President Joe Biden recently announced he intends to cancel $10,000 of student loan debt for borrowers earning up to $125,000 per year.

This is an obvious play for youth and minority votes.

Never mind that this move-if-legal will accelerate inflation, add to the national debt, and wipe out any deficit reduction claimed by the recent tax-and-spend climate bill.

The White House is pitching student loan forgiveness to the Black community as advancing racial equity.

Let’s be clear: One-time debt forgiveness-or more as NAACP President Derrick Johnson demands-will not set future generations of minority students on a path to greater economic mobility.

Instead, the left’s student debt cancellation is a wealth transfer from hardworking minorities with no degrees to high-earning, highly-educated (white) elites.

The wealth gap is large and this forgiveness plan will ensure that it stays that way.

The winners from Biden’s debt forgiveness plan are generally debt-saddled but highly-educated individuals with good job prospects and big paychecks.

The most educated people in America are a small but debt-heavy group.

Just 14% of adults age 25 or older hold graduate degrees, yet, they owe 56% of the outstanding education debt.

Penn-Wharton’s budget modeling finds that just 12% of debt relief from Biden’s loan forgiveness would be targeted to the bottom income quintile of borrowers but about 70% would accrue to the top 60% of the income distribution.

Demographic data on student loan holders highlight the dramatic differences between the races. Black bachelor’s degree holders have an average of $52,000 in student loan debt.

However, nearly half (45%) of their student debt is from graduate school.

While you will find Black and minority professionals among loan forgiveness lottery winners, many are not.

Instead, Black bus drivers and salon workers — who may not have a degree — will fund the debt forgiveness of doctors and psychiatrists of other races.

Such unfairness won’t close racial wealth gaps but ensures they continue.

For Blacks and minorities, this student debt forgiveness plan is a lifeline unattached to a lifeboat. They rightly view education as a key to accessing greater job prospects and economic mobility.

However, even Black degree holders are strongly pessimistic about the value of educational loans. Just under half of them say the loans will improve life opportunities and 61% disagree that student loans increase their ability to build wealth.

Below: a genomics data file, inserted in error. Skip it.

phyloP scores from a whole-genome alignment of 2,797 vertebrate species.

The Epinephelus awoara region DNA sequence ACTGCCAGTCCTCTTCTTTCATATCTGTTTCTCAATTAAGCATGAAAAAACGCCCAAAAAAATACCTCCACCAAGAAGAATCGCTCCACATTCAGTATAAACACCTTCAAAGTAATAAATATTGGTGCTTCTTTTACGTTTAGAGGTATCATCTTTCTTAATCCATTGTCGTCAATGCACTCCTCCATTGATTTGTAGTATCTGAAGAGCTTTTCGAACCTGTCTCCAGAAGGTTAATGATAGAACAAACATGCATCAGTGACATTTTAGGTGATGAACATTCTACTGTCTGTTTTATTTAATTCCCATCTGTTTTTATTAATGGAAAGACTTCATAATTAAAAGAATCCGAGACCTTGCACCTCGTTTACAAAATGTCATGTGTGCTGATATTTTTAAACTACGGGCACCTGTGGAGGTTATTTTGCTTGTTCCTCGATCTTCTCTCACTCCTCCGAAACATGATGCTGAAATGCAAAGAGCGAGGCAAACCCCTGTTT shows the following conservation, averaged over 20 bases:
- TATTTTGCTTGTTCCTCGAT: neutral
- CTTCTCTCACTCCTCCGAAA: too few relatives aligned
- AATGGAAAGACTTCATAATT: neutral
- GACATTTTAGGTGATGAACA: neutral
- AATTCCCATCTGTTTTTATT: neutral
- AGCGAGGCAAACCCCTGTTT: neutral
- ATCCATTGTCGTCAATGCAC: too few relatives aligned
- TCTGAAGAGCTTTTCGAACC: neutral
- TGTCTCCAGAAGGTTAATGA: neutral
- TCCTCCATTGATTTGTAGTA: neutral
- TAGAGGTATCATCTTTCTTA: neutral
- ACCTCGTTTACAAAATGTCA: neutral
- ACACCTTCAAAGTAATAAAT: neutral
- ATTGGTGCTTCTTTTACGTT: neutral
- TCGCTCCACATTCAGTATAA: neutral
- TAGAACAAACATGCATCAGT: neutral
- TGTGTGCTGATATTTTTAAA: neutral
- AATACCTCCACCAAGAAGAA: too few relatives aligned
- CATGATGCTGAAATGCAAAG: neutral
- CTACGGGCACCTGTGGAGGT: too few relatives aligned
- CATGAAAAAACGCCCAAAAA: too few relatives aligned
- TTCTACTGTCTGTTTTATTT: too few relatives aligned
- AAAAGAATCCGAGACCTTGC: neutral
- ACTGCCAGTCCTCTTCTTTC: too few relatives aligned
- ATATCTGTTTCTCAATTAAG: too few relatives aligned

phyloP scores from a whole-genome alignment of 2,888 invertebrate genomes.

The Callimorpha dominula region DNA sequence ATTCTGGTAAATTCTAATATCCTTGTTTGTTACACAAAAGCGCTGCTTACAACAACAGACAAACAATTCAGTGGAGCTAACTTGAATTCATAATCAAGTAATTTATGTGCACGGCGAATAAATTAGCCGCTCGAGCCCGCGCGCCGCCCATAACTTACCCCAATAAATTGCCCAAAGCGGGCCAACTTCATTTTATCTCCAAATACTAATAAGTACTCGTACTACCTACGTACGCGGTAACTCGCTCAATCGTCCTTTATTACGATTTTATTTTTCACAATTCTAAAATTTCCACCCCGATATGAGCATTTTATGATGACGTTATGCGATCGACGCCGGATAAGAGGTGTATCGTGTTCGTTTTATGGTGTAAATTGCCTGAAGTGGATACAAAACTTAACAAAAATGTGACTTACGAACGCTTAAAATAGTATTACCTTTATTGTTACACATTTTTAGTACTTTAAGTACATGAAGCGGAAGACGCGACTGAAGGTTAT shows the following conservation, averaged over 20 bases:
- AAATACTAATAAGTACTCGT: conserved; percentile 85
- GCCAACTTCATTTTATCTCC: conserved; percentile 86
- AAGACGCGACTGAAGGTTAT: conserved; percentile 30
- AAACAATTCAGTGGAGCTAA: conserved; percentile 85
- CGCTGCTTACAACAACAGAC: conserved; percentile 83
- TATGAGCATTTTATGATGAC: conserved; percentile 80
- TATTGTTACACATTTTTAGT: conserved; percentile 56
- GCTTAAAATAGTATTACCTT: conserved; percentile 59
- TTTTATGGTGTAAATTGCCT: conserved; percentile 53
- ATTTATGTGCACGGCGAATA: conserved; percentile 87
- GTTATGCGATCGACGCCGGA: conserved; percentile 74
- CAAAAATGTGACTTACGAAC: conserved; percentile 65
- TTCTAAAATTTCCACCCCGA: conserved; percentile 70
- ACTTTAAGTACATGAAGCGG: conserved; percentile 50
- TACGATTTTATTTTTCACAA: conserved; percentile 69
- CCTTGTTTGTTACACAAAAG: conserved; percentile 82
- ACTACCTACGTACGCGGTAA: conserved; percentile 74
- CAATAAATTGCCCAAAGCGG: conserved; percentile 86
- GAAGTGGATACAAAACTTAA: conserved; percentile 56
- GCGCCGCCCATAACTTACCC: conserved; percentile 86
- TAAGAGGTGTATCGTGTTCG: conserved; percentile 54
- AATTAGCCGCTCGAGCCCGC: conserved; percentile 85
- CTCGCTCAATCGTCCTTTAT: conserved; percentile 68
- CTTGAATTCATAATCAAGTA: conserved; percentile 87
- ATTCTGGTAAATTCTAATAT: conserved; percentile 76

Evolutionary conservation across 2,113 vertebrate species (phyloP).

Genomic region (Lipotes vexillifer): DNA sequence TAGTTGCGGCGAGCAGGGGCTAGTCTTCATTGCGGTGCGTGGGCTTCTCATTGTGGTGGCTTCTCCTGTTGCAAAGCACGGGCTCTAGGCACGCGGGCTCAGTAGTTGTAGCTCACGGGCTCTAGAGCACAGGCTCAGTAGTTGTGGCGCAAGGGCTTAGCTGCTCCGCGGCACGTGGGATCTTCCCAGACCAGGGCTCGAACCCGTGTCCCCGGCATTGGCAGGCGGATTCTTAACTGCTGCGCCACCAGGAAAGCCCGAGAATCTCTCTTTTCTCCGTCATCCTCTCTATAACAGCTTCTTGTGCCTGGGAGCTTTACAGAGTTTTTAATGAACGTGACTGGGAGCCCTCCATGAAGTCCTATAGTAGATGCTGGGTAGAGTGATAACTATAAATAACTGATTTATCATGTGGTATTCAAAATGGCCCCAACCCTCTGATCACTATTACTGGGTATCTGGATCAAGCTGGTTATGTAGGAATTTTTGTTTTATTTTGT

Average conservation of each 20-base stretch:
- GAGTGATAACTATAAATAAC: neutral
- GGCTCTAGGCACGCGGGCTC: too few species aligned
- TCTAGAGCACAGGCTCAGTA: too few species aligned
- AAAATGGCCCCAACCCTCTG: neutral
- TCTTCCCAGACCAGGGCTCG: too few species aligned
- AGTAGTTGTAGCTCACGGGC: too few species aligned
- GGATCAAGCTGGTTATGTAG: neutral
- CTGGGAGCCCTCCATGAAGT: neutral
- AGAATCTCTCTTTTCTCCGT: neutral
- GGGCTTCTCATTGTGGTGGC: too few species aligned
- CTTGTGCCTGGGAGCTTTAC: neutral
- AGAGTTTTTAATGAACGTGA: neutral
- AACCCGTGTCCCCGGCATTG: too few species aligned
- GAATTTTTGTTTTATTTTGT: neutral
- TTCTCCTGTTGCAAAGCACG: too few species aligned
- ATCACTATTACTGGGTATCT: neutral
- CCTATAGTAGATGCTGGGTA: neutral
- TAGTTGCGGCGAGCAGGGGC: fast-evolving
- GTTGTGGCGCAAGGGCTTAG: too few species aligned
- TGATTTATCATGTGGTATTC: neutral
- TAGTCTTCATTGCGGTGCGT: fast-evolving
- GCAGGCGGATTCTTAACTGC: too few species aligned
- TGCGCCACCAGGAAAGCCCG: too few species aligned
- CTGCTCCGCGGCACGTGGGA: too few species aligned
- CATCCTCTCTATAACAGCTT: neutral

They also do not buy the argument that student debt contributes to racial equality.

A whopping two-thirds of them regret the loans, viewing them as “unpayable” and “not worth it.” Some personal responsibility is in order.

Educational and occupational choices may explain why Blacks and minorities struggle to repay their loans despite benefitting from the increased human capital that (higher) degrees confer.

Black students are less likely to pursue majors that lead to lucrative careers.

A 2016 Georgetown University study found that Black students only accounted for 8% of general engineering majors, 7% of mathematics majors, 5% of computer engineering majors, and 7% of finance and marketing majors.

Conversely, they were overrepresented in careers that serve the community but tend to be low-paying such as human services and community organization (20%) and social work (19%).

Even within fields, such as health, black students were clustered in the lowest-earning majors of health and medical administrative services (21%), compared to only 6% who were in the higher-earning major of pharmacy, pharmaceutical sciences, and administration.

An attraction to helping careers explains why Black women are overrepresented in service jobs, the lowest-paying occupational groups, but are underrepresented in high-paying occupations.

Sharing firsthand knowlege, many of this writer’s friends are proud to hold multiple degrees in social work and education. They are committed to making the Black community stronger, but as they’ve learned when venturing into the labor force, that commitment comes at a price.

As society pushed the every-kid-to-college mantra, educators convinced high school students and their families, especially minorities, to ignore the price-tag.

Government student loans would take care of the costs.

Consequently, 50.8% of Black students use student loans, greater than whites and Asians, and they are the most likely to use federal loans.

More energy should be spent educating our young people in high school on the paychecks they will earn from future majors and careers as compared to the monthly debt payment on student loans.

They also need to know that there are alternative funding sources for education such as income-sharing agreements with future employers.

At a minimum, we should stop giving colleges and universities a blank check signed by the taxpayers that entices them to hike tuition every year.

Absent underlying reforms to controlling the rising costs of college tuition, in a few years, we will be right back to square one with student loan debt.

On top of that, the next generation will be clamoring for their own forgiveness.